Oxford Gardens Conservation Area – proposed extensions in Latimer Road

RBKC is currently consulting on proposals to extend the boundary of the the Oxford Gardens/St Quintin Conservation Area to include certain sections of Latimer Road.

The Conservation Area was originally designated in 1975. The boundary was extended in 2002 to take in Brewster Gardens and Bracewell Road.

The consultation page on the RBKC website is at https://planningconsult.rbkc.gov.uk/OGSQCA/consultationHome

For owners of all types of property than can be perceived pros and cons as a result of location within a conservation area. For houses, there is evidence of increased values (provided that conservation policies are adequately enforced by the local authority). The downside can be increased controls and restrictions on alterations, particularly on roofs, installation of rooflights, rear dormers, frontages or parts of the property where changes are seen as causing harm to the heritage of the area.

The interrelationships between national Permitted Development Rights, Article 4 Directions (which withdraw such rights in specified streets) is complicated. Add to this conservation policies in the RBKC Local Plan and in the StQW Neighbourhood Plan and research is needed to check what rules may apply.

The StQW Neighbourhood Plan at Annex A (page 73) seeks to explain these interrelationships. But Government has changed national Permitted Development Rights since we drew up the Plan.

We have asked the Council’s conservation staff to give us a summary of the current position, on the effects of a property finding itself in a newly designated part of a Conservation Area. We hope that this will be of help to those considering how to respond to the current Latimer Road consultation. This guidance is below:

You are not able to have the large – up to 8 m deep and 4 m high – rear extensions but otherwise the normal pd rights for enlargement, improvement or other alteration apply with the exceptions of cladding of any part of the exterior of the house with stone, artificial stone, pebble dash, render, timber, plastic or tiles; where the enlarged part of the house would extend beyond a wall forming a side elevation of the original house; or where the enlarged part of the house would have more than a single storey and extend beyond the rear wall of the original house; or where any total enlargement (that is the enlarged part together with any existing enlargement of the original house to which it will be joined) would exceed 50% of the total area of the curtilage (excluding the ground area of the original house) or the height of the part of the house enlarged, improved or altered would exceed the height of the highest part of the roof of the existing house.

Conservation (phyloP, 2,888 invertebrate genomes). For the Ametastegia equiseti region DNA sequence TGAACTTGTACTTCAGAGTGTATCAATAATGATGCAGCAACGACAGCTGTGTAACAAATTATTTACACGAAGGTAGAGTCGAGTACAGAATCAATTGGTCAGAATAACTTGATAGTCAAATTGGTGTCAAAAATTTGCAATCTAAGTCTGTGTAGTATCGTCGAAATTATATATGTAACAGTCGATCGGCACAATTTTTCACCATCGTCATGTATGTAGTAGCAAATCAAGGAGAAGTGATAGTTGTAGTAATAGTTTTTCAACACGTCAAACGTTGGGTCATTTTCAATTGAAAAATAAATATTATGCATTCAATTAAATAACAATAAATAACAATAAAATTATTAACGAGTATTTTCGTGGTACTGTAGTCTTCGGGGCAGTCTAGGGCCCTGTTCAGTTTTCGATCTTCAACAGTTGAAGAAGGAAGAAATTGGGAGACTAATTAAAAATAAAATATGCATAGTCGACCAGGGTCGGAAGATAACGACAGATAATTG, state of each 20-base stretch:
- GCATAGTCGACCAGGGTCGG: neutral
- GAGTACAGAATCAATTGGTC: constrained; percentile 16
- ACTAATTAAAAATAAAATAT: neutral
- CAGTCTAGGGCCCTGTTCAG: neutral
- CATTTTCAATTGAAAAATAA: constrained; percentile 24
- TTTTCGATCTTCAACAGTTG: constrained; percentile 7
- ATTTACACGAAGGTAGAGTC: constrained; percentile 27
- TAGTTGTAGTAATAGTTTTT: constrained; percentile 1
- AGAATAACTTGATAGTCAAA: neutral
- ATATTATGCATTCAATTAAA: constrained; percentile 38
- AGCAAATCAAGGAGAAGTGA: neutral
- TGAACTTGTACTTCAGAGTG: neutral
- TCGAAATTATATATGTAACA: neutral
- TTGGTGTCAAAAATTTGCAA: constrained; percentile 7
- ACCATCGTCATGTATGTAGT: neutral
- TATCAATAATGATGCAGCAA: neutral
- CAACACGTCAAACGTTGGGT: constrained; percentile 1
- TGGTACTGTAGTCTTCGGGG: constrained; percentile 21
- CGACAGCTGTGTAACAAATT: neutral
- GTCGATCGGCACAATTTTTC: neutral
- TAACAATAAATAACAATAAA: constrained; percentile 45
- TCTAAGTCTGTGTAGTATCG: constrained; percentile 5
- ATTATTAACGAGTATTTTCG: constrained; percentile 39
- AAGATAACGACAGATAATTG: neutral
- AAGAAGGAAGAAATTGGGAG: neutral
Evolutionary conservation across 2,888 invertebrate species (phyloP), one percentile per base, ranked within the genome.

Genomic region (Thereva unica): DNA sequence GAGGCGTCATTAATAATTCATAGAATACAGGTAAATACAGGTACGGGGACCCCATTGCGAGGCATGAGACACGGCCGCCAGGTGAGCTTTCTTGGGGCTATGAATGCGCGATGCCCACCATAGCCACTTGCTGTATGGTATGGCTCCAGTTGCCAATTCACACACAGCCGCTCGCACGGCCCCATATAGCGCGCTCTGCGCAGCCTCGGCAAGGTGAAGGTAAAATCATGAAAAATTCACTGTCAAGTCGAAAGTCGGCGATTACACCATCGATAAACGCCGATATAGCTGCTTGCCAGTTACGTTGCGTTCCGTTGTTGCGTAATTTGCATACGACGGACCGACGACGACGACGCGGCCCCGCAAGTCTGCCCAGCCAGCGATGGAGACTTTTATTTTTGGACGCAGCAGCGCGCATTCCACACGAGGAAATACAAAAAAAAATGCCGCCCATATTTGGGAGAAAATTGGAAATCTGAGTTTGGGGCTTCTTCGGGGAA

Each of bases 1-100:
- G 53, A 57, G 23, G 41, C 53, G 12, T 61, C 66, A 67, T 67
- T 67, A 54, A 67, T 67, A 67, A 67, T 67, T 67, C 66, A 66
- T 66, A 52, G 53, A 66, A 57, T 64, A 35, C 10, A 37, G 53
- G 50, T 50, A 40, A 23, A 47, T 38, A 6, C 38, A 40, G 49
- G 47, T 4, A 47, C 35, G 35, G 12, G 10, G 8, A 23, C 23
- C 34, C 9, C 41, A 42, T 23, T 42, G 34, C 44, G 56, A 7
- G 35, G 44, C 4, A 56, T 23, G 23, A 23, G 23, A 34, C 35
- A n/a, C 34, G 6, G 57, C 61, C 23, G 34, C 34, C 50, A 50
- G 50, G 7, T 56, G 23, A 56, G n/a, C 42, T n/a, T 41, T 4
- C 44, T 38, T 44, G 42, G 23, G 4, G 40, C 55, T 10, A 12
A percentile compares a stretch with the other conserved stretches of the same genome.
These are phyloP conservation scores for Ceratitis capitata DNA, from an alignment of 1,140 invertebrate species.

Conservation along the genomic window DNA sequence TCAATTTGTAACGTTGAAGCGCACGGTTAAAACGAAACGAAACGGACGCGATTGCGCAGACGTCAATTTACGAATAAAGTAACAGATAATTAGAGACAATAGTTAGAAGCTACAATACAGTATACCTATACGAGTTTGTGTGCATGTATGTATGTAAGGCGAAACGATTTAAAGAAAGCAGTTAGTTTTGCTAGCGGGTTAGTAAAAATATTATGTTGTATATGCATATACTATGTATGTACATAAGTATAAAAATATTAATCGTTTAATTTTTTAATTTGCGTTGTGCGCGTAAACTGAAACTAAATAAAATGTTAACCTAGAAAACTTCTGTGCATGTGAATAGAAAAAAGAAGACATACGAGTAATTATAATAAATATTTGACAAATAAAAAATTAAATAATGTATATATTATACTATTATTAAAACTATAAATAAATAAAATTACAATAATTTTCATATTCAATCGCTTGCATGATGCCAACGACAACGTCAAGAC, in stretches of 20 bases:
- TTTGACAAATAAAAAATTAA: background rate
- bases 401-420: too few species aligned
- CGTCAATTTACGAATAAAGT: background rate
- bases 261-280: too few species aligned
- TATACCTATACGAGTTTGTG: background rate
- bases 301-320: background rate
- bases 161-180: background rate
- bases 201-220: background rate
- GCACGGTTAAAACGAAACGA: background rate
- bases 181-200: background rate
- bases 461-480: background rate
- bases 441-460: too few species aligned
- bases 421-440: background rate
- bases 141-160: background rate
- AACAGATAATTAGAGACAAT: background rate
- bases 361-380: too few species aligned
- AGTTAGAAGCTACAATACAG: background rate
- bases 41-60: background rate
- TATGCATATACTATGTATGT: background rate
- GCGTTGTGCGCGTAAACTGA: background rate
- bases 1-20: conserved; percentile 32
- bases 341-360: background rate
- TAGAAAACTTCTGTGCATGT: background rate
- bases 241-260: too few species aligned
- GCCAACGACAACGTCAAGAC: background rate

It is not possible in a conservation area to take advantage of the recent changes allowing additional storeys to houses.

Normal pd rights apply relating to creation of ancillary outhouses, pools, enclosures etc. for enjoyment of the dwellinghouse, with the single restriction that in land within the curtilage of a house in a conservation area development is not permitted if any part of the building, enclosure, pool or container would be situated on land between a wall forming a side elevation of the house and the boundary of the curtilage of the house.

Normal pd rights apply in relation to the installation, alteration or replacement of a chimney, flue or soil and vent pipe on a dwellinghouse except on roof slopes fronting a highway or on the principal or side elevation of the house.  Similarly, normal pd rights apply for installing microwave antennae (satellite dishes) except on a chimney, wall or roof slope which faces onto and is visible from a highway or on a building of over 15 m high.

However, provided there is no relevant Article 4 Direction normal permitted development rights apply in conservation areas in relation to additions or alterations to roofs; erection of porches; provision of hard surfaces; Exterior painting; and provision of electrical outlets electric upstands for charging vehicles; the erection, construction, maintenance, improvement or alteration of a gate, fence, wall or other means of enclosure; and creation of a means of access to a highway.

In more general planning terms, the Council has a legal duty to preserve the character and appearance of the conservation area, meaning that the effects of any development on this will have to be given careful consideration and weight in planning decisions. 

The StQW Neighbourhood Plan gives other information on RBKC policies of which houseowners often seem unaware. It also explains which streets are covered by Article 4 Directions removing certain national Permitted Development Rights. Planning permission may be needed to change front boundary walls or install a bike and bin store of any size. Paving over front gardens with impermeable surfaces is a potential breach of planning controls. So if in doubt, best to contact the Conservation team at RBKC.